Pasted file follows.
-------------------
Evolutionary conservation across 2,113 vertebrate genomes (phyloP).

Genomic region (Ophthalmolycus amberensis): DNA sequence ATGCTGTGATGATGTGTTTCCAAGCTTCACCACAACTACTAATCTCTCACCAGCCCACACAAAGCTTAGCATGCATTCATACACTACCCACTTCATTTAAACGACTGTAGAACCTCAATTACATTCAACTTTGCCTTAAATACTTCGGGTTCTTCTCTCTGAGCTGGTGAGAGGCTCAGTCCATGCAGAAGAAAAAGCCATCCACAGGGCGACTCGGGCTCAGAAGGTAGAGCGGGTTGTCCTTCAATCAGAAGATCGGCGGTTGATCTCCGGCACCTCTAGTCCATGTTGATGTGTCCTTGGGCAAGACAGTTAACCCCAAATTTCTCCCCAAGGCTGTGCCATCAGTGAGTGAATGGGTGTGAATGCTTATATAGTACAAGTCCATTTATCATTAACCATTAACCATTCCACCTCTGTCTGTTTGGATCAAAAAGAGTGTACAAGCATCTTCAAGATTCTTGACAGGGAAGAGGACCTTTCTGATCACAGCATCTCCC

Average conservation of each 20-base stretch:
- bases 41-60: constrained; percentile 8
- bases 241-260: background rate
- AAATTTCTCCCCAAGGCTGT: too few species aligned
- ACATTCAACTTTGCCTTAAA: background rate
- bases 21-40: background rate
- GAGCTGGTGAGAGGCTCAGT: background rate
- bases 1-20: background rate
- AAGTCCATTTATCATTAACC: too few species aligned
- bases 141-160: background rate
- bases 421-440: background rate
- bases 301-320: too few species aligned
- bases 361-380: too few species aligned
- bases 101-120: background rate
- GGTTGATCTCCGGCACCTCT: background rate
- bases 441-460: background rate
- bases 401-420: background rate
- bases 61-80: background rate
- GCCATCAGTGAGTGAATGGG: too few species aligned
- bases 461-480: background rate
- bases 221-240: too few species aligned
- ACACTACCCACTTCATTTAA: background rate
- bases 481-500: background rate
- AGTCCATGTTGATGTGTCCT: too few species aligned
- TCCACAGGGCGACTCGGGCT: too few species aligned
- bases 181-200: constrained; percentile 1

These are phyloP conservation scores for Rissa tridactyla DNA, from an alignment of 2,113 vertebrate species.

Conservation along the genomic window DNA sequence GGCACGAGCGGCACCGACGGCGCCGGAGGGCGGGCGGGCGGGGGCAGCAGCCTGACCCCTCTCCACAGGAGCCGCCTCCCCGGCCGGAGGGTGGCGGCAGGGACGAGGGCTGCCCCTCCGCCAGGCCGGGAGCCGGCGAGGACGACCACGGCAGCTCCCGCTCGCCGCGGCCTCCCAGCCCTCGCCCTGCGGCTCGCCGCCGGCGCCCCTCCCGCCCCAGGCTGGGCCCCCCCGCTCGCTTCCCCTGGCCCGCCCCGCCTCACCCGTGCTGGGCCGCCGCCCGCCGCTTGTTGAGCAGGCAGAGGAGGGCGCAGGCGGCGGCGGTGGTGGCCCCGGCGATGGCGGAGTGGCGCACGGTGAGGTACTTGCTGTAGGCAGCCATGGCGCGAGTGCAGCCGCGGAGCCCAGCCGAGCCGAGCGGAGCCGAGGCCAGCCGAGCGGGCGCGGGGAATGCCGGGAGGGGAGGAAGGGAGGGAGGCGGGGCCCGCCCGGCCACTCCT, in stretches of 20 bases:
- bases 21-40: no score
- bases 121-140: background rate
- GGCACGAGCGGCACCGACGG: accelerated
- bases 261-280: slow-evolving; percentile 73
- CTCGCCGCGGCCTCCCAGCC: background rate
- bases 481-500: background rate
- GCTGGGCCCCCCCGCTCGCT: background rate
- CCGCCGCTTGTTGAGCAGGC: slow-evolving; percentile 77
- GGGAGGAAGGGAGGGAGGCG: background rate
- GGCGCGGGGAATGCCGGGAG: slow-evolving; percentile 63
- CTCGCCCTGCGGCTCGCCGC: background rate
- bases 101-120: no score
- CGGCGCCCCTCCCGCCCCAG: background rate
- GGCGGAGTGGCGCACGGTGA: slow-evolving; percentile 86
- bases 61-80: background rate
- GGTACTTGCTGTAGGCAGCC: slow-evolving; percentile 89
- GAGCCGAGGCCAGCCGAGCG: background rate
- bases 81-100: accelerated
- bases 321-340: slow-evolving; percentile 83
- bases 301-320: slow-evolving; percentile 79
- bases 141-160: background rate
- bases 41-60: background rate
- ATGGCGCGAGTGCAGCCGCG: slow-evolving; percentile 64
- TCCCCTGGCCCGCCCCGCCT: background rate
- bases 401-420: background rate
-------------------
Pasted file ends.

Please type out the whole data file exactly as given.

Evolutionary conservation across 2,113 vertebrate genomes (phyloP).

Genomic region (Ophthalmolycus amberensis): DNA sequence ATGCTGTGATGATGTGTTTCCAAGCTTCACCACAACTACTAATCTCTCACCAGCCCACACAAAGCTTAGCATGCATTCATACACTACCCACTTCATTTAAACGACTGTAGAACCTCAATTACATTCAACTTTGCCTTAAATACTTCGGGTTCTTCTCTCTGAGCTGGTGAGAGGCTCAGTCCATGCAGAAGAAAAAGCCATCCACAGGGCGACTCGGGCTCAGAAGGTAGAGCGGGTTGTCCTTCAATCAGAAGATCGGCGGTTGATCTCCGGCACCTCTAGTCCATGTTGATGTGTCCTTGGGCAAGACAGTTAACCCCAAATTTCTCCCCAAGGCTGTGCCATCAGTGAGTGAATGGGTGTGAATGCTTATATAGTACAAGTCCATTTATCATTAACCATTAACCATTCCACCTCTGTCTGTTTGGATCAAAAAGAGTGTACAAGCATCTTCAAGATTCTTGACAGGGAAGAGGACCTTTCTGATCACAGCATCTCCC

Average conservation of each 20-base stretch:
- bases 41-60: constrained; percentile 8
- bases 241-260: background rate
- AAATTTCTCCCCAAGGCTGT: too few species aligned
- ACATTCAACTTTGCCTTAAA: background rate
- bases 21-40: background rate
- GAGCTGGTGAGAGGCTCAGT: background rate
- bases 1-20: background rate
- AAGTCCATTTATCATTAACC: too few species aligned
- bases 141-160: background rate
- bases 421-440: background rate
- bases 301-320: too few species aligned
- bases 361-380: too few species aligned
- bases 101-120: background rate
- GGTTGATCTCCGGCACCTCT: background rate
- bases 441-460: background rate
- bases 401-420: background rate
- bases 61-80: background rate
- GCCATCAGTGAGTGAATGGG: too few species aligned
- bases 461-480: background rate
- bases 221-240: too few species aligned
- ACACTACCCACTTCATTTAA: background rate
- bases 481-500: background rate
- AGTCCATGTTGATGTGTCCT: too few species aligned
- TCCACAGGGCGACTCGGGCT: too few species aligned
- bases 181-200: constrained; percentile 1

These are phyloP conservation scores for Rissa tridactyla DNA, from an alignment of 2,113 vertebrate species.

Conservation along the genomic window DNA sequence GGCACGAGCGGCACCGACGGCGCCGGAGGGCGGGCGGGCGGGGGCAGCAGCCTGACCCCTCTCCACAGGAGCCGCCTCCCCGGCCGGAGGGTGGCGGCAGGGACGAGGGCTGCCCCTCCGCCAGGCCGGGAGCCGGCGAGGACGACCACGGCAGCTCCCGCTCGCCGCGGCCTCCCAGCCCTCGCCCTGCGGCTCGCCGCCGGCGCCCCTCCCGCCCCAGGCTGGGCCCCCCCGCTCGCTTCCCCTGGCCCGCCCCGCCTCACCCGTGCTGGGCCGCCGCCCGCCGCTTGTTGAGCAGGCAGAGGAGGGCGCAGGCGGCGGCGGTGGTGGCCCCGGCGATGGCGGAGTGGCGCACGGTGAGGTACTTGCTGTAGGCAGCCATGGCGCGAGTGCAGCCGCGGAGCCCAGCCGAGCCGAGCGGAGCCGAGGCCAGCCGAGCGGGCGCGGGGAATGCCGGGAGGGGAGGAAGGGAGGGAGGCGGGGCCCGCCCGGCCACTCCT, in stretches of 20 bases:
- bases 21-40: no score
- bases 121-140: background rate
- GGCACGAGCGGCACCGACGG: accelerated
- bases 261-280: slow-evolving; percentile 73
- CTCGCCGCGGCCTCCCAGCC: background rate
- bases 481-500: background rate
- GCTGGGCCCCCCCGCTCGCT: background rate
- CCGCCGCTTGTTGAGCAGGC: slow-evolving; percentile 77
- GGGAGGAAGGGAGGGAGGCG: background rate
- GGCGCGGGGAATGCCGGGAG: slow-evolving; percentile 63
- CTCGCCCTGCGGCTCGCCGC: background rate
- bases 101-120: no score
- CGGCGCCCCTCCCGCCCCAG: background rate
- GGCGGAGTGGCGCACGGTGA: slow-evolving; percentile 86
- bases 61-80: background rate
- GGTACTTGCTGTAGGCAGCC: slow-evolving; percentile 89
- GAGCCGAGGCCAGCCGAGCG: background rate
- bases 81-100: accelerated
- bases 321-340: slow-evolving; percentile 83
- bases 301-320: slow-evolving; percentile 79
- bases 141-160: background rate
- bases 41-60: background rate
- ATGGCGCGAGTGCAGCCGCG: slow-evolving; percentile 64
- TCCCCTGGCCCGCCCCGCCT: background rate
- bases 401-420: background rate